In the long term, Blue Inductive’s etaLINK may make the need for cables and plugs to charge electric cars a thing of the past. Photo: estations/Fotolia

“The build resembles a classic, cabled charging device, where the electronics on the transformer are set apart from one another,” says Reiners. Like two of his founding colleagues, Johannes Tritschler and Benriah Goeldi, Reiner is a power electronics engineer. They are directing the development of hardware and software at Blue Inductive. Mayer is the fourth member of the founding quartet. He studied physics and economics. “We met each other during a research project on inductive charging of electric cars at the Fraunhofer ISE,” explains Reiners. The four-man team decided that the technology was far too exciting to see it end up in a drawer. The power founders took a close look at the market and discovered particularly large potential for supplying wireless recharging for mobile industrial robots.

Quartet set all their hopes on one card

It took almost a year for Blue Inductive to go from an idea to a company. “The process was really quite a struggle,” says Mayer. The team turned to the Founders Office of the University of Freiburg, where it learned of EXIST, a founders’ program of the German Ministry for Economic Affairs and Energy. “We bet everything on one card and quit our jobs before our application or financing were approved,” says Mayer. The rejection arrived in short order. The four founders had their backs to the wall. But they didn’t give up. The second EXIST application was approved and the fledgling start-up received investment funding from a business angel last year.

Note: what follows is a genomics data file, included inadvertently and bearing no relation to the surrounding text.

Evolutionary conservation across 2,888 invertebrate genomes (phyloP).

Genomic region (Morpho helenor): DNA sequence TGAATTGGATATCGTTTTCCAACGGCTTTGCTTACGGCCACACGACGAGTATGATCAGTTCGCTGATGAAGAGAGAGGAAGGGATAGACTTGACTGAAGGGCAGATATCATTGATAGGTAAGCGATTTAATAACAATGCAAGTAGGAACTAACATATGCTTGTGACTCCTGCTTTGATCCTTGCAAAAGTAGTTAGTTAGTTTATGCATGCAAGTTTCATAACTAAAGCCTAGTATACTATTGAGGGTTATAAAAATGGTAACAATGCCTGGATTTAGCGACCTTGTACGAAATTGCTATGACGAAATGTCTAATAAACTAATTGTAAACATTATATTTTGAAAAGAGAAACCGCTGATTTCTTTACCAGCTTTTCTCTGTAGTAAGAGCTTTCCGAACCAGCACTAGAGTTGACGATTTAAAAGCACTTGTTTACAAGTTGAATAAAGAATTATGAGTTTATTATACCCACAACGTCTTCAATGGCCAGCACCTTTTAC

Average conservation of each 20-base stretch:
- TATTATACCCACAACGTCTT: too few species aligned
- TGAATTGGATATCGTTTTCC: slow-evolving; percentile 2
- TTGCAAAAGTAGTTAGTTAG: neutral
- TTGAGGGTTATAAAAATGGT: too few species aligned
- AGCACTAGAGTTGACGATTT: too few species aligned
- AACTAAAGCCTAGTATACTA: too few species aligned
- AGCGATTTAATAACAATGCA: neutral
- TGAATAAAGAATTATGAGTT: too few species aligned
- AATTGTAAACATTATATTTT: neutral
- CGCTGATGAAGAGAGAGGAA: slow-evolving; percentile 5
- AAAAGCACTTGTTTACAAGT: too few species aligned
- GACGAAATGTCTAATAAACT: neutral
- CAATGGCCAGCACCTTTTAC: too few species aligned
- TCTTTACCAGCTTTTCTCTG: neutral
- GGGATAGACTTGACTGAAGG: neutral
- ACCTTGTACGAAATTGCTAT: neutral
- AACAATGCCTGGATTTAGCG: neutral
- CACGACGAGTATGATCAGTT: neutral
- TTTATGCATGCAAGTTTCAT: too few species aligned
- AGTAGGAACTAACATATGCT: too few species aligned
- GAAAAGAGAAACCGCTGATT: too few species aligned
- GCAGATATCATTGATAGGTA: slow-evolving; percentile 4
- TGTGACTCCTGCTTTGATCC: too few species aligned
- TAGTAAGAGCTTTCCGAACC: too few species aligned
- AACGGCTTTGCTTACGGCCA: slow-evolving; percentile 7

Mayer says the university’s support was helpful, but adds that Freiburg lacks sufficient space for start-ups. He argues that there should be a founders’ center or business incubator, explaining, “That would give the location a major boost. Young firms could share their experiences, locate there at a low cost and share common infrastructure for reception, telephone and internet. In the early phases, you count every cent.”

Making a contribution to electrification of transport

So why isn’t Blue Inductive aiming to conquer the electric car market right from the start? “Unified standards need to be defined first, so that later on, all the vehicles can use the charging infrastructure,” says Mayer. That’s why the company is focusing first on autonomous vehicles in industry and logistics – packing robots, warehouse vehicles or mobile assembly systems, for example. “There’s enormous interest,” says Mayer, pleased. In some cases, he adds, they even had demands for applications that Blue Inductive never thought of. “We are developing a whole family of systems for varying applications,” he says.

In the future, in addition to cars and buses, vans or even street cleaning machines will increasingly be electric and automated. Then at the latest, simple and automated charging solutions will be in demand. “We support the transition to electric transportation,” says Mayer, who drives an electric scooter. He hopes that Blue Inductive’s technology will make a meaningful contribution to the electrification of transportation down the road. He says that would definitively be a great success. “At start-ups, successes and setbacks come again and again in rapid succession,” says Johannes Mayer, “nevertheless, no one should be scared off by that. Start-ups are like roller-coaster riding, but we’re very satisfied about the way our enterprise has developed up to now.”

Jürgen Schickinger